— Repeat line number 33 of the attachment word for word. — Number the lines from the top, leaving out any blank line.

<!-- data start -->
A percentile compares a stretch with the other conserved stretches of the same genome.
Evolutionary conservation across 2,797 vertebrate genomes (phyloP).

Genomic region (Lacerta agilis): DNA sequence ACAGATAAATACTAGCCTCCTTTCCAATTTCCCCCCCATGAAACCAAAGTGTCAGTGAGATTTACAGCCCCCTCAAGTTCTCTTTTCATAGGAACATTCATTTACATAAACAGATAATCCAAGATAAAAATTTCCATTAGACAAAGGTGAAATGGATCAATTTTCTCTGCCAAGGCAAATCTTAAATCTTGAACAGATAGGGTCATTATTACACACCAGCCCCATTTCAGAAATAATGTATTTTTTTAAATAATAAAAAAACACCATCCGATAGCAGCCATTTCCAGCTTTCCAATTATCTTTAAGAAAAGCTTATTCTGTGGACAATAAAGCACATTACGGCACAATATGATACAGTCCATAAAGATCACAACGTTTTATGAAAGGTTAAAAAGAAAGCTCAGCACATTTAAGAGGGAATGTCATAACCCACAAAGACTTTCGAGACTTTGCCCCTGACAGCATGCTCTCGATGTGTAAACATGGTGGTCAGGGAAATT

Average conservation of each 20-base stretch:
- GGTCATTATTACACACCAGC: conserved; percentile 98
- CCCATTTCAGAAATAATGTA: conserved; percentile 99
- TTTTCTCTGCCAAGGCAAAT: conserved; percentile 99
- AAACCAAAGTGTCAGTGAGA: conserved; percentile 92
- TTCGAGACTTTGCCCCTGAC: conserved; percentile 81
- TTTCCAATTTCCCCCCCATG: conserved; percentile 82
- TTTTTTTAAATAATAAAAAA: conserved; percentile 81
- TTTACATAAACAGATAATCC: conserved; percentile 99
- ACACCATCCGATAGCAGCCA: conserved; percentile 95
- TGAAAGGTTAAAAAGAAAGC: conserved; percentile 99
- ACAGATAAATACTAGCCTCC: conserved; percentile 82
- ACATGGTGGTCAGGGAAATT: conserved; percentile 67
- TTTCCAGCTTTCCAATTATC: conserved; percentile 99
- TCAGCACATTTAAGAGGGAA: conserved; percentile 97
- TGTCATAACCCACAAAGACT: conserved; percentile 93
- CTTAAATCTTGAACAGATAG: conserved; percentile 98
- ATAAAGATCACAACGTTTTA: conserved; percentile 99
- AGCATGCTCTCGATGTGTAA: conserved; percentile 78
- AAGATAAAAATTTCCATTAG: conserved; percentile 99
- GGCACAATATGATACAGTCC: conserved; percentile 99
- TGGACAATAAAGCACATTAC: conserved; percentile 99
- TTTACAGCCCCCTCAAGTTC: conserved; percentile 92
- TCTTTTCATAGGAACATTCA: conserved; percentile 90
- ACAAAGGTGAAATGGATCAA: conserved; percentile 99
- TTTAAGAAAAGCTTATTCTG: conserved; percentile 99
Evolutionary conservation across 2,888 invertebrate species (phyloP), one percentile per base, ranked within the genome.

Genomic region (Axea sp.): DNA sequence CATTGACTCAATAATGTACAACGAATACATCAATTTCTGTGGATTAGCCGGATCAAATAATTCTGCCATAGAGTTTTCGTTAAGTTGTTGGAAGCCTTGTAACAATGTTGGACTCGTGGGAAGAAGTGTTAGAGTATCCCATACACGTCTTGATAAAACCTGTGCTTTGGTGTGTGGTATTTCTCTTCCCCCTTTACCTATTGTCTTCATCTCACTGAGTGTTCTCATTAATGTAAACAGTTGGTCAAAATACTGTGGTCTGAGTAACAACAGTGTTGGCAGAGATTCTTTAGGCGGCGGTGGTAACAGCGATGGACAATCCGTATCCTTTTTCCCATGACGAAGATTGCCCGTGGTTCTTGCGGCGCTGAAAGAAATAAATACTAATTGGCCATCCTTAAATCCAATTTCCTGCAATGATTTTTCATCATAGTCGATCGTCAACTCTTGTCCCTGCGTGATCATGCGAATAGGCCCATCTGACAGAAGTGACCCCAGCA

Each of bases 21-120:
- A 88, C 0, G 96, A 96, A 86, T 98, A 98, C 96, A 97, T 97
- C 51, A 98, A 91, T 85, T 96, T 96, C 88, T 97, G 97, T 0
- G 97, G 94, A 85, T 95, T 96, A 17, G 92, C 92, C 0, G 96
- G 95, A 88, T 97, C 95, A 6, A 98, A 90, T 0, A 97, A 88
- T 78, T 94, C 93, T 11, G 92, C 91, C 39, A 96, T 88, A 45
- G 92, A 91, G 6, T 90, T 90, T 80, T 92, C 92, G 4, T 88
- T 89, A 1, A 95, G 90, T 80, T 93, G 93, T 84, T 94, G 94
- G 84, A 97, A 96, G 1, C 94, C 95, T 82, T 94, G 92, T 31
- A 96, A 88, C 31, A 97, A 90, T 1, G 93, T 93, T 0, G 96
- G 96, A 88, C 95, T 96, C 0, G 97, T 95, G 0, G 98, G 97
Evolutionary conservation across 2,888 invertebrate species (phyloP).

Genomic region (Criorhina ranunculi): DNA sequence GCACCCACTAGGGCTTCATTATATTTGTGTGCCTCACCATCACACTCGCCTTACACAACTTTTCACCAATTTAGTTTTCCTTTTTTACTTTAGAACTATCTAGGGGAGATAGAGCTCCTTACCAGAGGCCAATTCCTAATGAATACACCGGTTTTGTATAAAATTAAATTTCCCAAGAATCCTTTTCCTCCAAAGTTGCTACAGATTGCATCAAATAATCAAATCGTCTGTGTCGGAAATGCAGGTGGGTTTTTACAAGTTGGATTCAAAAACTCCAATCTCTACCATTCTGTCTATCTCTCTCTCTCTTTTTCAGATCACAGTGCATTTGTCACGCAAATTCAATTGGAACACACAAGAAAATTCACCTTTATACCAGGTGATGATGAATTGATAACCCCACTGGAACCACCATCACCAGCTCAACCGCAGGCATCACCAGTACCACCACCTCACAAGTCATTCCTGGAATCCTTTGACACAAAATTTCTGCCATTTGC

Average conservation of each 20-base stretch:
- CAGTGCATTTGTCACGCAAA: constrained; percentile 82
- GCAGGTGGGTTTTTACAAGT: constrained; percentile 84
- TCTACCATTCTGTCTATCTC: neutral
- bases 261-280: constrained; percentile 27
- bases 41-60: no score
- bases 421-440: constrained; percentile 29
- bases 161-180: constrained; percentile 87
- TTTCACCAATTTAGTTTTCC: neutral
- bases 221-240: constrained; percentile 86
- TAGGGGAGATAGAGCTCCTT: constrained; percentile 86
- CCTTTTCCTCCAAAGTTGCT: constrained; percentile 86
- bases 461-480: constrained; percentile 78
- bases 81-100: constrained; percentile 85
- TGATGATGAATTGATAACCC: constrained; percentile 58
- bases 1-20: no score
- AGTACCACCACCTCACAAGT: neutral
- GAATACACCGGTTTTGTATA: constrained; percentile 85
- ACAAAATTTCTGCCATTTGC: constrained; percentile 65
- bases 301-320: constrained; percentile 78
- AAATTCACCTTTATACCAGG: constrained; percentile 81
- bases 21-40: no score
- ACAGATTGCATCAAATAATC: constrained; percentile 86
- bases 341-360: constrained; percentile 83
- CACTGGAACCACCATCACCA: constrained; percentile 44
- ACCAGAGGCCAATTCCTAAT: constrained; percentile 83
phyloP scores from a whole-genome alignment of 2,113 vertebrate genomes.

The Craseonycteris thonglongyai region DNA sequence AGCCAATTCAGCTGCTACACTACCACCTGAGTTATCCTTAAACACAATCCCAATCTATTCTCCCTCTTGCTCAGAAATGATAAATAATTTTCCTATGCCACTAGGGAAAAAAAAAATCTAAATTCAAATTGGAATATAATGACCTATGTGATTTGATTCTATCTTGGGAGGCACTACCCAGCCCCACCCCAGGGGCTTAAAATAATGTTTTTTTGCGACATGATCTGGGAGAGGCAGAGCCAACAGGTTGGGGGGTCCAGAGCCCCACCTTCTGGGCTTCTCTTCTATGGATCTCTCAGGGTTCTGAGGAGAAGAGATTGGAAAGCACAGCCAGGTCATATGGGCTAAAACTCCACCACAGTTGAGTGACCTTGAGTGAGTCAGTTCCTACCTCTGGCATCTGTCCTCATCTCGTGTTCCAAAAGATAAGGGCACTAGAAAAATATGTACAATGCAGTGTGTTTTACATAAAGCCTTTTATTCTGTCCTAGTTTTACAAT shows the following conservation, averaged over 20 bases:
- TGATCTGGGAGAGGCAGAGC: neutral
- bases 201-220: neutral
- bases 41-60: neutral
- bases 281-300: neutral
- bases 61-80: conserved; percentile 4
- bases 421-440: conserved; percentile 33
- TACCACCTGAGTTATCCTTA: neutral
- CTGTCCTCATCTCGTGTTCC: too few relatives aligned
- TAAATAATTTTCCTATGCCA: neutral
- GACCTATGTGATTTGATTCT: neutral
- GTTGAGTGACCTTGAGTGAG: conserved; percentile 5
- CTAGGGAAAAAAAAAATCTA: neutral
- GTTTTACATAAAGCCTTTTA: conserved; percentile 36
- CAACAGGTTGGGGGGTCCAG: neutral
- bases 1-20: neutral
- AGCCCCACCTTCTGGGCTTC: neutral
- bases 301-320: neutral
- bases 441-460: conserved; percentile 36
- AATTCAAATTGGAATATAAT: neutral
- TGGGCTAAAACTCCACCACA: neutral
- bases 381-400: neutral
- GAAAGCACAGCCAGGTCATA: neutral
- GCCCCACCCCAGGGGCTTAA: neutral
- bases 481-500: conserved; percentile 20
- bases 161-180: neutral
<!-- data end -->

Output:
- A 88, C 0, G 96, A 96, A 86, T 98, A 98, C 96, A 97, T 97